t-test or z-test?

Choosing the correct hypothesis test is can be tricky as a new Six Sigma Green Belt or Black Belt.

There are several flowcharts and videos to help you determine the correct path. The assumption of normality is important to understand if you find your data to be non-normal. It may be possible to apply parametric tests even if your data is non-normal.

Two of the more common tests used are the t-test and z-test which begin to look similar as the sample size increase and represents more of the population. Visit the t-distribution for more insight. 

T-tests are commonly used in Six Sigma projects as a hypothesis test for determining if:

  • One mean from random sample is different than a target value.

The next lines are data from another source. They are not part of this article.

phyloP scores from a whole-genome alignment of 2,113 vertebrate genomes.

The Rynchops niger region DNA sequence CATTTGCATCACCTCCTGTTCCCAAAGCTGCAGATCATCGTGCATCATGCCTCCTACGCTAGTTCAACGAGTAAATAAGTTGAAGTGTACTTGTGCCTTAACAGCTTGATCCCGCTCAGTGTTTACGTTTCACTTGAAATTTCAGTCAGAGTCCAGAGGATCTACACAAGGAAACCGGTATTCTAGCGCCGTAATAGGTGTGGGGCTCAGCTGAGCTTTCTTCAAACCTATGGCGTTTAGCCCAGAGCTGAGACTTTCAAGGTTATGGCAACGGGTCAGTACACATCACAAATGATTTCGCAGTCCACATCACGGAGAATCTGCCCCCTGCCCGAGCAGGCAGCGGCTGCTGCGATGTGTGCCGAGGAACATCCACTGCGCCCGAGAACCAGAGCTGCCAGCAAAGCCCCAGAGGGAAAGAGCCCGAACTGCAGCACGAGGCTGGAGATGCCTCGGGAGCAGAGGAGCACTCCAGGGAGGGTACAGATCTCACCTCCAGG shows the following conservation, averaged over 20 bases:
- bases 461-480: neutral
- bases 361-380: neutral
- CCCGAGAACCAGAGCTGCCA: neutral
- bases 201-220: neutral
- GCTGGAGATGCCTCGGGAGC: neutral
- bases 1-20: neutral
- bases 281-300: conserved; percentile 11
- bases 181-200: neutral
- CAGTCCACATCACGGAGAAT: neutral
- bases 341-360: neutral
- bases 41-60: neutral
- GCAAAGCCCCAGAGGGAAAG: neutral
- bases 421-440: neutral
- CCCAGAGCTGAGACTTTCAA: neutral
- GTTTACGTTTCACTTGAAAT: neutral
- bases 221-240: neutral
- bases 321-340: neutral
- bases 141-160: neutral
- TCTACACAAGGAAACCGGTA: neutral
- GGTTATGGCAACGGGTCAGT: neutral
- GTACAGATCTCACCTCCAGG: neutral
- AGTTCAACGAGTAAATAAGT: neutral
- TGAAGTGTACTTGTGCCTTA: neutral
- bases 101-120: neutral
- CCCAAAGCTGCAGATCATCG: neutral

• Two group means are different.
  • Paired means are different. Such as a Before and After study of the same process or workers.

The word different could be greater than, less than, or a certain value different than a target value. You can run statistical test in software usually be easily configuring the parameters to look for certain types of differences as were just mentioned. 

For example, instead of just testing to see if one group mean is different than another, you can test to see if one group is a greater than the other and by a certain amount. You can get more information by adding more specific criteria to your test.





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